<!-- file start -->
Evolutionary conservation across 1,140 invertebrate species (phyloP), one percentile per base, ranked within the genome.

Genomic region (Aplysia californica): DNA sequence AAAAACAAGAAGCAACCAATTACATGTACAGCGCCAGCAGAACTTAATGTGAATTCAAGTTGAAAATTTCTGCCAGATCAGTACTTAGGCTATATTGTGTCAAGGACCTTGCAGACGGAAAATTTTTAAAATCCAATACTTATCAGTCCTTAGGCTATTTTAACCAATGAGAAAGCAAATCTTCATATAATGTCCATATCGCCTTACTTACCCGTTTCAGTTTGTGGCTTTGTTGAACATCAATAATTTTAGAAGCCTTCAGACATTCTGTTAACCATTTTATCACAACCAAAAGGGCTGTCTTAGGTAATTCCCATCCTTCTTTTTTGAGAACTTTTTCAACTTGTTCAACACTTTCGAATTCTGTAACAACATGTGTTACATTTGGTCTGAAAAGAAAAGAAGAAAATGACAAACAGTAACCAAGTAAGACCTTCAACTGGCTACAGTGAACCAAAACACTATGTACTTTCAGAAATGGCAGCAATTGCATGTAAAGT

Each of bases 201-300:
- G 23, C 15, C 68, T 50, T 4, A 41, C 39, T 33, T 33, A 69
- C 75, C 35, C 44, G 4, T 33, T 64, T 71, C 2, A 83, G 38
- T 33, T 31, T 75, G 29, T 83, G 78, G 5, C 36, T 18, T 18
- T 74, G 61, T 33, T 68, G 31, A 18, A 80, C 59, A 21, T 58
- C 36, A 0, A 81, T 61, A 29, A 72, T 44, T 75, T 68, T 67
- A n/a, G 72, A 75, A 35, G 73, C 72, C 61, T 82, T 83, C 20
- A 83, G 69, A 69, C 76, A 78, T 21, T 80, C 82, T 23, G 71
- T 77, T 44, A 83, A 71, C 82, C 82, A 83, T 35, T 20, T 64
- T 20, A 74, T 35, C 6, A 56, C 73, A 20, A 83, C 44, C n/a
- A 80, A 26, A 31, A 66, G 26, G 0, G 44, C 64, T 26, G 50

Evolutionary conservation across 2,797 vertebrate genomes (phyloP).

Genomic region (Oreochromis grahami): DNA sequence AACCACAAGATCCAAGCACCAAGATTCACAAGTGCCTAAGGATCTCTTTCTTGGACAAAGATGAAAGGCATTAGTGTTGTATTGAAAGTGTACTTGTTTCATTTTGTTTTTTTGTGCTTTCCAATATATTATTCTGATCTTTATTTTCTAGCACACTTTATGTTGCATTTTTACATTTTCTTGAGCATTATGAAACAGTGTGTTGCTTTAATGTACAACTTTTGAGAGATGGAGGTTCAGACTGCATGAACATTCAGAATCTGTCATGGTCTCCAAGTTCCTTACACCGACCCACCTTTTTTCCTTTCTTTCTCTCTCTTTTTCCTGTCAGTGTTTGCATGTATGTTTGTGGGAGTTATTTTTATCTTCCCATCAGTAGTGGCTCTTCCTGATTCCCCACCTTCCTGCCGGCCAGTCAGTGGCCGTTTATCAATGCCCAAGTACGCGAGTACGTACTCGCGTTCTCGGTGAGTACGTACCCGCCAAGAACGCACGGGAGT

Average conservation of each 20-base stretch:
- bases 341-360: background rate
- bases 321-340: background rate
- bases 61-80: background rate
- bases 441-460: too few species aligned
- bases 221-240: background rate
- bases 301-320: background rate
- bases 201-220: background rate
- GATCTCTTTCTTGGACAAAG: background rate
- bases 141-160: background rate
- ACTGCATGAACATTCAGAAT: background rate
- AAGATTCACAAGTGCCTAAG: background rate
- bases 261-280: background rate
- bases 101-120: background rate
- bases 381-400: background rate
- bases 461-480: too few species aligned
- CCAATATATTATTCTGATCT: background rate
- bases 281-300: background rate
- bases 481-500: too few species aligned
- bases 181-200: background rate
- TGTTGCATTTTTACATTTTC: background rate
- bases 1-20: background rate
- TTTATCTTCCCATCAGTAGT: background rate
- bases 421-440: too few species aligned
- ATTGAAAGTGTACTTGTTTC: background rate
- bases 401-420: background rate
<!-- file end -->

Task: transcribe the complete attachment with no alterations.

Evolutionary conservation across 1,140 invertebrate species (phyloP), one percentile per base, ranked within the genome.

Genomic region (Aplysia californica): DNA sequence AAAAACAAGAAGCAACCAATTACATGTACAGCGCCAGCAGAACTTAATGTGAATTCAAGTTGAAAATTTCTGCCAGATCAGTACTTAGGCTATATTGTGTCAAGGACCTTGCAGACGGAAAATTTTTAAAATCCAATACTTATCAGTCCTTAGGCTATTTTAACCAATGAGAAAGCAAATCTTCATATAATGTCCATATCGCCTTACTTACCCGTTTCAGTTTGTGGCTTTGTTGAACATCAATAATTTTAGAAGCCTTCAGACATTCTGTTAACCATTTTATCACAACCAAAAGGGCTGTCTTAGGTAATTCCCATCCTTCTTTTTTGAGAACTTTTTCAACTTGTTCAACACTTTCGAATTCTGTAACAACATGTGTTACATTTGGTCTGAAAAGAAAAGAAGAAAATGACAAACAGTAACCAAGTAAGACCTTCAACTGGCTACAGTGAACCAAAACACTATGTACTTTCAGAAATGGCAGCAATTGCATGTAAAGT

Each of bases 201-300:
- G 23, C 15, C 68, T 50, T 4, A 41, C 39, T 33, T 33, A 69
- C 75, C 35, C 44, G 4, T 33, T 64, T 71, C 2, A 83, G 38
- T 33, T 31, T 75, G 29, T 83, G 78, G 5, C 36, T 18, T 18
- T 74, G 61, T 33, T 68, G 31, A 18, A 80, C 59, A 21, T 58
- C 36, A 0, A 81, T 61, A 29, A 72, T 44, T 75, T 68, T 67
- A n/a, G 72, A 75, A 35, G 73, C 72, C 61, T 82, T 83, C 20
- A 83, G 69, A 69, C 76, A 78, T 21, T 80, C 82, T 23, G 71
- T 77, T 44, A 83, A 71, C 82, C 82, A 83, T 35, T 20, T 64
- T 20, A 74, T 35, C 6, A 56, C 73, A 20, A 83, C 44, C n/a
- A 80, A 26, A 31, A 66, G 26, G 0, G 44, C 64, T 26, G 50

Evolutionary conservation across 2,797 vertebrate genomes (phyloP).

Genomic region (Oreochromis grahami): DNA sequence AACCACAAGATCCAAGCACCAAGATTCACAAGTGCCTAAGGATCTCTTTCTTGGACAAAGATGAAAGGCATTAGTGTTGTATTGAAAGTGTACTTGTTTCATTTTGTTTTTTTGTGCTTTCCAATATATTATTCTGATCTTTATTTTCTAGCACACTTTATGTTGCATTTTTACATTTTCTTGAGCATTATGAAACAGTGTGTTGCTTTAATGTACAACTTTTGAGAGATGGAGGTTCAGACTGCATGAACATTCAGAATCTGTCATGGTCTCCAAGTTCCTTACACCGACCCACCTTTTTTCCTTTCTTTCTCTCTCTTTTTCCTGTCAGTGTTTGCATGTATGTTTGTGGGAGTTATTTTTATCTTCCCATCAGTAGTGGCTCTTCCTGATTCCCCACCTTCCTGCCGGCCAGTCAGTGGCCGTTTATCAATGCCCAAGTACGCGAGTACGTACTCGCGTTCTCGGTGAGTACGTACCCGCCAAGAACGCACGGGAGT

Average conservation of each 20-base stretch:
- bases 341-360: background rate
- bases 321-340: background rate
- bases 61-80: background rate
- bases 441-460: too few species aligned
- bases 221-240: background rate
- bases 301-320: background rate
- bases 201-220: background rate
- GATCTCTTTCTTGGACAAAG: background rate
- bases 141-160: background rate
- ACTGCATGAACATTCAGAAT: background rate
- AAGATTCACAAGTGCCTAAG: background rate
- bases 261-280: background rate
- bases 101-120: background rate
- bases 381-400: background rate
- bases 461-480: too few species aligned
- CCAATATATTATTCTGATCT: background rate
- bases 281-300: background rate
- bases 481-500: too few species aligned
- bases 181-200: background rate
- TGTTGCATTTTTACATTTTC: background rate
- bases 1-20: background rate
- TTTATCTTCCCATCAGTAGT: background rate
- bases 421-440: too few species aligned
- ATTGAAAGTGTACTTGTTTC: background rate
- bases 401-420: background rate